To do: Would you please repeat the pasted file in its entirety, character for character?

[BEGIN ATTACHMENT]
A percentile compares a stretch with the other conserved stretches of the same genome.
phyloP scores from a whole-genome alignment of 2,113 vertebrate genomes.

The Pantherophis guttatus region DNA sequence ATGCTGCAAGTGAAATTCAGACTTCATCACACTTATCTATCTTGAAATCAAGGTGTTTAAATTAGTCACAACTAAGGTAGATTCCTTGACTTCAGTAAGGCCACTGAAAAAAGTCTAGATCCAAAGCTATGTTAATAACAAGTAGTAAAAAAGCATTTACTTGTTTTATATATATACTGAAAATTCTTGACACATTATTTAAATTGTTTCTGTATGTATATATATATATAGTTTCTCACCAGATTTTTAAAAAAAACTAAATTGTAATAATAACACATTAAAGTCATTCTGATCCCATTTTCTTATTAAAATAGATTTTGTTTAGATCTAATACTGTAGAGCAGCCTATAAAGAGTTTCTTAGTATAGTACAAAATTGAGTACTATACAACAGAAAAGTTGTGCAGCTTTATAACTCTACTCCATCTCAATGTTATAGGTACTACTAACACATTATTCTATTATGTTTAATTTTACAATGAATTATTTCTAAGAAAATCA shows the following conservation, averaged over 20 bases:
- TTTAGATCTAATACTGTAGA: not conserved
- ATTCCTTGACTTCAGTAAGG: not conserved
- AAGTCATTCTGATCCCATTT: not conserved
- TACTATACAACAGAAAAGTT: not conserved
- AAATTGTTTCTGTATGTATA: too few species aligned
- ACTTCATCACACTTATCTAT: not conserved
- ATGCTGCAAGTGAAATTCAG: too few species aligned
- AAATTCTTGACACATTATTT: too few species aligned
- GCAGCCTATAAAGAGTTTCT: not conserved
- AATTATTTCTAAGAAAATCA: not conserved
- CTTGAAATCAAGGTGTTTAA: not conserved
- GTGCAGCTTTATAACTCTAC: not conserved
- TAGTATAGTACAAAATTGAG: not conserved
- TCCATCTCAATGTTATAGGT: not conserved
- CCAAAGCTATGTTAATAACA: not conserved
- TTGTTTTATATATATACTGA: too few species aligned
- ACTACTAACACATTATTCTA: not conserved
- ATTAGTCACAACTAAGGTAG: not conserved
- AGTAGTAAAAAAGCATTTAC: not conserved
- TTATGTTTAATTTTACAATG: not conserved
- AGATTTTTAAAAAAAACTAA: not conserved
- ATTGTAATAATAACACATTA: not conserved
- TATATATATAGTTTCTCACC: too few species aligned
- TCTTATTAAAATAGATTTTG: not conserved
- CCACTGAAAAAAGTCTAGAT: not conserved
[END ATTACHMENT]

A percentile compares a stretch with the other conserved stretches of the same genome.
phyloP scores from a whole-genome alignment of 2,113 vertebrate genomes.

The Pantherophis guttatus region DNA sequence ATGCTGCAAGTGAAATTCAGACTTCATCACACTTATCTATCTTGAAATCAAGGTGTTTAAATTAGTCACAACTAAGGTAGATTCCTTGACTTCAGTAAGGCCACTGAAAAAAGTCTAGATCCAAAGCTATGTTAATAACAAGTAGTAAAAAAGCATTTACTTGTTTTATATATATACTGAAAATTCTTGACACATTATTTAAATTGTTTCTGTATGTATATATATATATAGTTTCTCACCAGATTTTTAAAAAAAACTAAATTGTAATAATAACACATTAAAGTCATTCTGATCCCATTTTCTTATTAAAATAGATTTTGTTTAGATCTAATACTGTAGAGCAGCCTATAAAGAGTTTCTTAGTATAGTACAAAATTGAGTACTATACAACAGAAAAGTTGTGCAGCTTTATAACTCTACTCCATCTCAATGTTATAGGTACTACTAACACATTATTCTATTATGTTTAATTTTACAATGAATTATTTCTAAGAAAATCA shows the following conservation, averaged over 20 bases:
- TTTAGATCTAATACTGTAGA: not conserved
- ATTCCTTGACTTCAGTAAGG: not conserved
- AAGTCATTCTGATCCCATTT: not conserved
- TACTATACAACAGAAAAGTT: not conserved
- AAATTGTTTCTGTATGTATA: too few species aligned
- ACTTCATCACACTTATCTAT: not conserved
- ATGCTGCAAGTGAAATTCAG: too few species aligned
- AAATTCTTGACACATTATTT: too few species aligned
- GCAGCCTATAAAGAGTTTCT: not conserved
- AATTATTTCTAAGAAAATCA: not conserved
- CTTGAAATCAAGGTGTTTAA: not conserved
- GTGCAGCTTTATAACTCTAC: not conserved
- TAGTATAGTACAAAATTGAG: not conserved
- TCCATCTCAATGTTATAGGT: not conserved
- CCAAAGCTATGTTAATAACA: not conserved
- TTGTTTTATATATATACTGA: too few species aligned
- ACTACTAACACATTATTCTA: not conserved
- ATTAGTCACAACTAAGGTAG: not conserved
- AGTAGTAAAAAAGCATTTAC: not conserved
- TTATGTTTAATTTTACAATG: not conserved
- AGATTTTTAAAAAAAACTAA: not conserved
- ATTGTAATAATAACACATTA: not conserved
- TATATATATAGTTTCTCACC: too few species aligned
- TCTTATTAAAATAGATTTTG: not conserved
- CCACTGAAAAAAGTCTAGAT: not conserved